Thanks for all of your positive comments regarding my last post on the 20 miler – you guys are great!
I have to admit, I haven’t been feelin’ like myself lately and maybe let the run and it’s not-so-great aftermath get to me more than usual. I usually try to keep it fun, light and food/running relevant on the blogster without getting too personal, but…
I’ve decided to switch it up today (with good reason, I hope…)
Besides the angst of starting a new semester and being bombarded with school, work and marathon training, something has been lying heavily on my mind.
A year ago right now, I almost died. I came thisclose. And guess what?
I had no idea for an entire month.
I spent most of September 2009 with some lingering pain in my calf that surfaced shortly after an awesome vacation to London and Dublin with my sis.
In true runner fashion, I thought it was some sort of muscle strain and pushed on. I also thought extreme shortness of breath during a few easy runs meant I was getting sick or trying to fight a bug because I was also a bit feverish.
Toward the end of the month (September 25, to be exact), my calf pain was unbearable, and it was swollen, red and hot to the touch. Definitely not normal, so to the doctor I finally went and was subsequently diagnosed with two deep vein thrombosis (DVT) in my right calf and behind my knee.
Deep vein thrombosis, friends, is no joke. These are blood clots deep in the veins – they’re dangerous because they can break off and travel through the body to your heart, brain or lungs and to put it bluntly, kill you.
Shortly after my DVT diagnosis, I was hospitalized for several days because doctors found I also had a large pulmonary embolism (PE) in my left lung.
That shortness of breath I’d been feeling? Not any sort of bug at all – the blood clot or clots in my leg had indeed broken off and traveled to my lung.
Pulmonary embolisms kill one in three people who get them.
One in three.
The size of my PE could/should have sealed my fate, guys, and I have running to (partially) thank for giving me such a great lung capacity.
Ok, so why am I telling you all of this?
Since the long road to normalcy after the events of last fall, I’ve made it somewhat of a mission to help educate others about the prevalence, risk factors and warning signs of DVTs and PEs. After all, I’m living proof that they can happen to anyone.
The cause of my blood clots was a perfect storm of factors – the birth control pill, long flights, dehydration and a previously undiagnosed clotting mutation called Factor V Leiden. I can’t say this wouldn’t have happened if I stayed hydrated on the flight, moved around a bit more, or stopped taking birth control years ago, but had I known what could happen to me, I definitely would have done many things differently.
So, what can cause DVTs?
- Cigarette smoking
- Fractures in the pelvis or legs
- Giving birth within the last 6 months
- Medications such as estrogen and birth control pills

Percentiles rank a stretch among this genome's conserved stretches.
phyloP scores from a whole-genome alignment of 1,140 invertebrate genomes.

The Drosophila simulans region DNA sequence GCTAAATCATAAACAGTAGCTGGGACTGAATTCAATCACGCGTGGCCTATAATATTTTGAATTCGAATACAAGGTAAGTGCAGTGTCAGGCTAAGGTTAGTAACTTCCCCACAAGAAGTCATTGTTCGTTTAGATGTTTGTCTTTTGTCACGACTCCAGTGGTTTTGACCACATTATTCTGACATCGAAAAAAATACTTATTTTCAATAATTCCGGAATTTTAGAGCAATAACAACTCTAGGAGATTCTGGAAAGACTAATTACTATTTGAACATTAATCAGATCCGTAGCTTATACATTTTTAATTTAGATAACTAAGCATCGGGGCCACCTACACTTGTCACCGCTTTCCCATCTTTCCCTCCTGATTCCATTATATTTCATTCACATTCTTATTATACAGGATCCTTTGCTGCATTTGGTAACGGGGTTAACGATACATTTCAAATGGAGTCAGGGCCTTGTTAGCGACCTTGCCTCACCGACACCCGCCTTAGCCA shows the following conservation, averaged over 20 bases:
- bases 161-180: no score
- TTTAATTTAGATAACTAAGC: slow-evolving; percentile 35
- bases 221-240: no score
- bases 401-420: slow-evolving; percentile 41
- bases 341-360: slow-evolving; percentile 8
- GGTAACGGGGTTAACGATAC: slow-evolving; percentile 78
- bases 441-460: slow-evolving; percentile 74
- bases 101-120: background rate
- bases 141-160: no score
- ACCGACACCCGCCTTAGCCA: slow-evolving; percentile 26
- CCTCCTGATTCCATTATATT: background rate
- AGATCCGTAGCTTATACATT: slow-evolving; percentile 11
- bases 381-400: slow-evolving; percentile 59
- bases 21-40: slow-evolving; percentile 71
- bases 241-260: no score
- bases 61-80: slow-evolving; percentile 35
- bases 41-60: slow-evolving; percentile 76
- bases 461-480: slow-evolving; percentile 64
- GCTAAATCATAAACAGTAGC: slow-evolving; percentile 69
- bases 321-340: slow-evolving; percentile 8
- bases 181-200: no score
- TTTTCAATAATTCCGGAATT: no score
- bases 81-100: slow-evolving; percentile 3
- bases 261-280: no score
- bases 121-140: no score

- Recent surgery (especially hip, knee, or female reproductive organ surgery)
- Blood that is more likely to clot
- Sitting for long periods when traveling (this is most likely when one or more other risk factor is also present)
(for a full list, click here)
What are the signs of DVTs?
- Redness in one leg*
- Increased warmth in one leg
- Pain in one leg (it may hurt to place all of your weight on this leg when standing)
- Tenderness in one leg
What are the signs of PEs?
- Shortness of breath
- Chest pain
- Coughing up blood
- Feelings of anxiety
- Increased heart rate
Any of these symptoms should warrant a visit to your doctor or emergency room ASAP.
I know a lot of my blog friends are women, and I strongly encourage you to evaluate any history of clotting in your family and get tested for any genetic clotting mutations (like Factor V Leiden) if you are concerned and/or taking birth control.
Even though I wouldn’t wish an experience like I had on anyone, I do believe it happened for a reason. It woke me up in ways I cannot even put into words – I mean, we only have this one life. And mine could have been over in an instant.
Here are some things I’ve learned from the experience I can put into words:
- There are so many things I still want to do, people I want to help, experiences I want to have. And I refuse to waste even another minute
- The most important thing in life, hands down, is people. Work, school, material items won’t come visit you in the hospital, will they?
- It can always, always be worse, so be thankful that it’s not
- NEVER underestimate the power of positive thinking – throughout the ordeal, I tried my best to keep a positive attitude and truly believe it helped my recovery and my psyche
- I’m happy and thankful to be alive – I remember this constantly whenever I let the little things in life get to me
I take a blood thinner every day, wear compression socks like it’s my job (the affected leg can be pretty painful post-run and after long periods of sitting/standing), monitor my health like a drill sergeant, and even though there are still some bumps along the road to recovery, I’m pretty freakin’ happy to be where I am.
The experience over the past year has made training and (hopefully) running the NYC Marathon in November all the more special, and I really feel like I’m proving to myself just how strong I am.
If you’ve made it this far, I thank you (!), and if this post has benefited you in any way, then it did its job.
*Regular, light-hearted posting on this week’s running and eating shall resume tomorrow 🙂
Question: Have you had a particular experience in life that changed the way you think about anything?